The Repeat Purchase Ratio is the percentage of customers who shop more than once with your brand. Repeat purchase rate helps retailers understand the tendency of the customers to return after their first purchase and hence design their loyalty programs.
Repeat Purchase Rate Formula
Repeat Purchase Rate = [Number of customers who shopped
more than once / Total number of customers] *100
This is effective when you assume that within a given time frame your customers shop with you not more than 2 times. However, when your customers shop more than 2 times, it has a compounding effect on your repeat purchase rate.
- Product Return Rate
It is the percentage of products that are returned by the customers during the return period.
The reasons behind product return are:
- a. The product quality doesn’t meet the expectations of your customers and
- b. The product quality differs between what was advertised and what was delivered.
Product Return Rate Formula
Product Return Rate = Total number of Products Returned Back
to the Seller / Total number of Products Shipped by the Seller
The total number of products returned and shipped by the seller also includes the number of products lost, damaged, or unclaimed in transit. PRR is a great indicator of the loyalty index of businesses.
- Days Sales Outstanding
Days Sales Outstanding is a financial ratio that measures the average collection period after sales. It ascertains the number of days the receivables lie outstanding. Days Sales Outstanding shows how quickly a company can convert its credit sales into liquid cash.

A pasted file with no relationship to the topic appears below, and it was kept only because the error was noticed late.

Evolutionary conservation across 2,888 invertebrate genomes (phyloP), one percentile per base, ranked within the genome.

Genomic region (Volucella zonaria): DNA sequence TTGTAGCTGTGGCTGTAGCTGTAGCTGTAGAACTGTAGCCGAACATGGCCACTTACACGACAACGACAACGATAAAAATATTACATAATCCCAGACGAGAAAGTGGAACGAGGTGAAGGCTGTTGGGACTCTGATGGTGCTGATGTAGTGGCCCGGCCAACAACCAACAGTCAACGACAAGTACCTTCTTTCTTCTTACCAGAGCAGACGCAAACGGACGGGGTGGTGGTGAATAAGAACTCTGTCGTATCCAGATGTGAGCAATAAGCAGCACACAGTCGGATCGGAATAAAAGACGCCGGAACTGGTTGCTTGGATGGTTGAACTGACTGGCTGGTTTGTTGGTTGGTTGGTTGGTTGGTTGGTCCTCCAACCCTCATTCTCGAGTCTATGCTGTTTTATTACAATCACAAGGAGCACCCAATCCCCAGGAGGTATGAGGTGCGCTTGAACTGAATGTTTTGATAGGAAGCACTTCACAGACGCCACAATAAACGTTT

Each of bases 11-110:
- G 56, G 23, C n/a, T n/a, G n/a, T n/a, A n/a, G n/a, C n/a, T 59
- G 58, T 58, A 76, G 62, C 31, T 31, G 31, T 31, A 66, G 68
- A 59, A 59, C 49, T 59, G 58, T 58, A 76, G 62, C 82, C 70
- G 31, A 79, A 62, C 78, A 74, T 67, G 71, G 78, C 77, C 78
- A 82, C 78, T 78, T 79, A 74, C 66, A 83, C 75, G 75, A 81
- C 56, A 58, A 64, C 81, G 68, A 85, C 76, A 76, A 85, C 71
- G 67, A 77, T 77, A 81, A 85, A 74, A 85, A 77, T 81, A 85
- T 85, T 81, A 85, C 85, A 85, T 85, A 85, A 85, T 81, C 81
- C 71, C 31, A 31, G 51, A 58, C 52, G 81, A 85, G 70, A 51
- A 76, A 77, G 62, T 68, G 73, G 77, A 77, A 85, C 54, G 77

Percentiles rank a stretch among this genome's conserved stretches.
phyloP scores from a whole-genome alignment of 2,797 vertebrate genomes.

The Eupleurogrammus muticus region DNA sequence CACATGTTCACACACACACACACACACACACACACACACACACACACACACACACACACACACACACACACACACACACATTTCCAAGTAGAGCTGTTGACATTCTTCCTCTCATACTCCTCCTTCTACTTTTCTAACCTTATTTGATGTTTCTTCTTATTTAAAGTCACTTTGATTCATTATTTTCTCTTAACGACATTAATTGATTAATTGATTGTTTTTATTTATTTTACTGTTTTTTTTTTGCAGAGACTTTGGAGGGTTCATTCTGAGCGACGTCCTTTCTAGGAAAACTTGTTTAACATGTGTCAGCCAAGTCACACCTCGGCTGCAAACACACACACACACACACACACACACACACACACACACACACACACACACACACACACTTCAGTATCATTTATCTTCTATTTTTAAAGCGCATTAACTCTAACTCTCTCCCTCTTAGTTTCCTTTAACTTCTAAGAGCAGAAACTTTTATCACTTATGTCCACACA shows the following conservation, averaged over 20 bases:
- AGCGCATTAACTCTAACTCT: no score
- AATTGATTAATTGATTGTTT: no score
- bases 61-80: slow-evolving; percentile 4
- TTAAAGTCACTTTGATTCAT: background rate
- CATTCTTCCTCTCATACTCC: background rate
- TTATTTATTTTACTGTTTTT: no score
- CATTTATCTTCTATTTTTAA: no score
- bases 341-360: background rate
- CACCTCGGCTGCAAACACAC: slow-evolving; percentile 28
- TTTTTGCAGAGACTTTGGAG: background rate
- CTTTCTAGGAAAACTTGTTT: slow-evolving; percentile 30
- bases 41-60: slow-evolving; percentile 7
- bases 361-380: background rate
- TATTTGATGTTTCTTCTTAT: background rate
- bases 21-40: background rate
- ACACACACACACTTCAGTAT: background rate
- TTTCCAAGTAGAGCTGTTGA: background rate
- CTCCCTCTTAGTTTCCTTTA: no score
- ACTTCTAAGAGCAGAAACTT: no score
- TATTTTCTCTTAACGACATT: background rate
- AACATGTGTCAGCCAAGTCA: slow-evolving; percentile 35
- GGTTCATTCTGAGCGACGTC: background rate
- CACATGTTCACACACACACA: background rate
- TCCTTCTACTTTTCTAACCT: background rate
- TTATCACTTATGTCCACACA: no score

Days Sales Outstanding Formula
Days Sales Outstanding = (Total Accounts Receivable / Total
Credit Sales) * Number of Days
It is generally calculated on a monthly, quarterly, or annual basis.
Individually, a higher DSO could mean your customer is dissatisfied with your company’s product or service, or that your sales teams are nurturing and closing customers with credit or cash flow problems.
- Net Promoter Score
NPS is a measure of identifying a customer’s likelihood of recommending the product or service or brand to their family and friends.
Net Promoter Score Formula
NPS = % Promoters – % Detractors
To calculate NPS, customers are asked to rate the possibilities of them recommending the product or service to their family and friends on a 0-10 point scale. Customers are then classified into 3 categories:
Passives are not taken into account while calculating NPS.
- Time Between Purchases
This lets you understand the average time it takes for an existing customer before they shop with you again. This is an indicator of the propensity of a customer to become loyal to your brand.
Time Between Purchases Formula
Time Between Purchases = Sum of Individual Purchase Rates /
Number of Repeat Customers
If you’re noticing a lot of time between purchases that may indicate that your product or service isn’t differentiating itself from others in its industry.
- Customer Lifetime Value
CLV is the net profit attributed to the entire future relationship with your customer. It helps in segmenting customers that are worth retaining and ones that do not need to be retained on priority.
Customer Lifetime Value Formula
Customer Lifetime Value = (T * AOV * AGM * ALT) / Total
number of customers for the period
Where, T = Total number of transactions per year,
AOV = Average Order Value
AGM = Average Gross Margin (%)
ALT = Average Customer Lifespan in years
Retaining clients is a basic goal for all organizations. Regardless of whether your customers have made one buy or ten, you need to urge them to return and purchase from you once more. Hence, in order to maximize your customer retention efforts, you’ll need to understand, track, and analyze key customer retention metrics.
As in Digital Medio, we are expanding our scope in the market to work with businesses that have clients needing our services – so we are experimenting with different metrics to define our perfect match.